August: Franklin began writing his Autobiography
June 20: Having previously freed his slaves, Franklin first wrote against the institution of slavery in “The Somersett Case and the Slave Trade.”
Franklin clandestinely obtained the correspondence of Massachusetts Governor Thomas Hutchinson and Lieutenant Governor Andrew Oliver with English authorities, and finding that it advocated repressive measures, sent it to Massachusetts Speaker Thomas Cushing.
September: Franklin published anti-British policy satires "Rules by Which a Great Empire May Be Reduced to a Small One" and "Edict by the King of Prussia".
Franklin surmised that the common cold was passed from person to person through indoor air.
January: News of the Boston Tea Party reached London.
January 29: Franklin was accused of stealing the Hutchinson letters, excoriated and denounced as thief by Solicitor General Alexander Wedderburn before the Privy Council. Franklin refused to respond to Wedderburn's accusations.
January 31: Franklin removed from his position as Deputy Postmaster General in America by the British government
May 3: Effigies of Wedderburn and Hutchinson carted through Philadelphia, hanged, and burned by electricity.
December 14: Deborah Franklin, who had not seen her husband in ten years, suffered a stroke and died in Philadelphia, aged sixty-six.
Late January: Franklin conferred several times with William Pitt, Earl of Chatham, on Chatham's unsuccessful plan to reconcile Britain and her North American colonies.
March 20: Franklin left London, and arrived in Philadelphia on May 5
May 6: Franklin elected a delegate to the Second Continental Congress
August 23: King George III declared that the American colonies were in rebellion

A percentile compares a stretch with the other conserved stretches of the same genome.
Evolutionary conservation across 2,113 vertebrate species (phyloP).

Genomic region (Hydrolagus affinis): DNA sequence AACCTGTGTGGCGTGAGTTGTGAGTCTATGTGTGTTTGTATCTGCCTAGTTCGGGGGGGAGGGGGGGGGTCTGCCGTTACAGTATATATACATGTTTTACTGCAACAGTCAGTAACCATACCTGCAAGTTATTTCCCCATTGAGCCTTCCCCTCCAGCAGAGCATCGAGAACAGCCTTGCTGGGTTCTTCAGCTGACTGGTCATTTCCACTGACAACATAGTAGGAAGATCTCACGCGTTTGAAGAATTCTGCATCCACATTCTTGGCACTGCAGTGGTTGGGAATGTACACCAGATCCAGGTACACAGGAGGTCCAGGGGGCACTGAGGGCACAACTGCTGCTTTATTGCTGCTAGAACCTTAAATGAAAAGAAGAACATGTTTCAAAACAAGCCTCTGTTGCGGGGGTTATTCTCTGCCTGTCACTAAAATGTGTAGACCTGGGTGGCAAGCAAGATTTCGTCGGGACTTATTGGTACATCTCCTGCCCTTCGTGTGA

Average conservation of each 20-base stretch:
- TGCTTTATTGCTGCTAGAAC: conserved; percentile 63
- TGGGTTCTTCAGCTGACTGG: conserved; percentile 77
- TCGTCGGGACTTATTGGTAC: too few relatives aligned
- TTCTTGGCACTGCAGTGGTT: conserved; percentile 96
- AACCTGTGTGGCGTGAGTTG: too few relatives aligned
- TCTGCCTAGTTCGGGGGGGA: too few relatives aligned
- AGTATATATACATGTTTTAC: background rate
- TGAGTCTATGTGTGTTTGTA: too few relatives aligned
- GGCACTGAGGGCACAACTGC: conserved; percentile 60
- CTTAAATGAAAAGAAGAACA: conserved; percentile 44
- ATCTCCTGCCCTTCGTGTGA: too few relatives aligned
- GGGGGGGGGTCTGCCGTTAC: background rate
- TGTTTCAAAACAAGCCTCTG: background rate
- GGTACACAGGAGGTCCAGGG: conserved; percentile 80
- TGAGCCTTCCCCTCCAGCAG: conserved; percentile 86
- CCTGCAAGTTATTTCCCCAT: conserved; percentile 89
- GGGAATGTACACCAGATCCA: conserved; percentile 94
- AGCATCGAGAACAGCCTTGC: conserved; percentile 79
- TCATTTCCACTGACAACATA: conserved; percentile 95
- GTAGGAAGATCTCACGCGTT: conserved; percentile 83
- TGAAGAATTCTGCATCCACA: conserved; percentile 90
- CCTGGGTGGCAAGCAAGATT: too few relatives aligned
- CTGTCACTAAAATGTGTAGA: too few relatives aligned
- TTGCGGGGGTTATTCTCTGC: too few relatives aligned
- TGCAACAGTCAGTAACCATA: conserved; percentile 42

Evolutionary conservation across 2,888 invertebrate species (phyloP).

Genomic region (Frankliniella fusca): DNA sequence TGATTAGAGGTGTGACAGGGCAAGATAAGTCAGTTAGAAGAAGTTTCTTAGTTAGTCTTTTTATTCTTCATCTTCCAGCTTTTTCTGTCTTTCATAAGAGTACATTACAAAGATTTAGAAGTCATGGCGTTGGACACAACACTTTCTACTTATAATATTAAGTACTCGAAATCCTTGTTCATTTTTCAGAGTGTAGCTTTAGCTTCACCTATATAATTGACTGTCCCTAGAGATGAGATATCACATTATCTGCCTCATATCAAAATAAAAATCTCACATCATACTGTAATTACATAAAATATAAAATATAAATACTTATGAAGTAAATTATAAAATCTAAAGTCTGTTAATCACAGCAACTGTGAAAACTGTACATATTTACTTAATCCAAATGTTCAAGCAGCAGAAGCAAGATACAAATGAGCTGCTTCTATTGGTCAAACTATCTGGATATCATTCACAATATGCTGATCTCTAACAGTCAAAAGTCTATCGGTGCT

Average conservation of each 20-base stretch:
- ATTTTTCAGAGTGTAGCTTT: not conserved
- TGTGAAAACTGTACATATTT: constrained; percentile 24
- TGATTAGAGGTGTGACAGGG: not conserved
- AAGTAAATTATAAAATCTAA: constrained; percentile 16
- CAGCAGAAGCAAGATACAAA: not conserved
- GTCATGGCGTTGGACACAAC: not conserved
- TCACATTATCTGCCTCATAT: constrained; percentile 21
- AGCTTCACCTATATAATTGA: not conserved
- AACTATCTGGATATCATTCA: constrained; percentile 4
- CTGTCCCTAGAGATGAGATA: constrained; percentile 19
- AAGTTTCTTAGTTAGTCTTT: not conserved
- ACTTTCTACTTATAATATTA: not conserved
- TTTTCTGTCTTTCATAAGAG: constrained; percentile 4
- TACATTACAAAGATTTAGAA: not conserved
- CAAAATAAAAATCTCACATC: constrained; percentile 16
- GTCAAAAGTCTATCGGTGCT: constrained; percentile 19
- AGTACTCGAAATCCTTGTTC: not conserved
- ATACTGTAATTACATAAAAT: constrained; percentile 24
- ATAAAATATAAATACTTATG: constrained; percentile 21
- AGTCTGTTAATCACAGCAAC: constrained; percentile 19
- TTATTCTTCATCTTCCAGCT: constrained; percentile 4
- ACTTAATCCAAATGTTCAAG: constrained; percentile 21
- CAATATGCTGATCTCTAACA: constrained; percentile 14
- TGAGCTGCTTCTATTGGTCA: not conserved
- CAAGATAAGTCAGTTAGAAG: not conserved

January 17: Franklin turned 70
February: Congress ordered new designs for fractional dollars; Franklin created thirteen linked circles in his "Fugio" design (later used on first United States coin, the Fugio cent of 1787)
June 1: Continental Congress appointed Franklin to the committee to draft the Declaration of Independence
June: William Franklin sent under guard to Connecticut to be imprisoned. Franklin, in Congress, declined to intercede for his son.
July 4: Congress adopted the Declaration of Independence.
September 26: Continental Congress appointed Silas Deane, Franklin, and Thomas Jefferson to serve as Commissioners to France; Jefferson declined
October 27 through December 3: Franklin traveled from Philadelphia to France taking grandsons William Temple Franklin (William's illegitimate son) and Benjamin Franklin Bache (eldest of Sarah's children)
January 5: Commissioners formally requested French aid
January 13: Commissioners received verbal promise of two million livres.
February 27: Franklin moved to Paris suburb of Passy, where he remained during French mission.
February 6: Franklin, on behalf of the United States of America, signed the Treaty of Amity…symbolically, Franklin wore to the signing ceremony same brown velvet suit he had worn when accused by Wedderburn before the Privy Council.
June 17: France declared war on Great Britain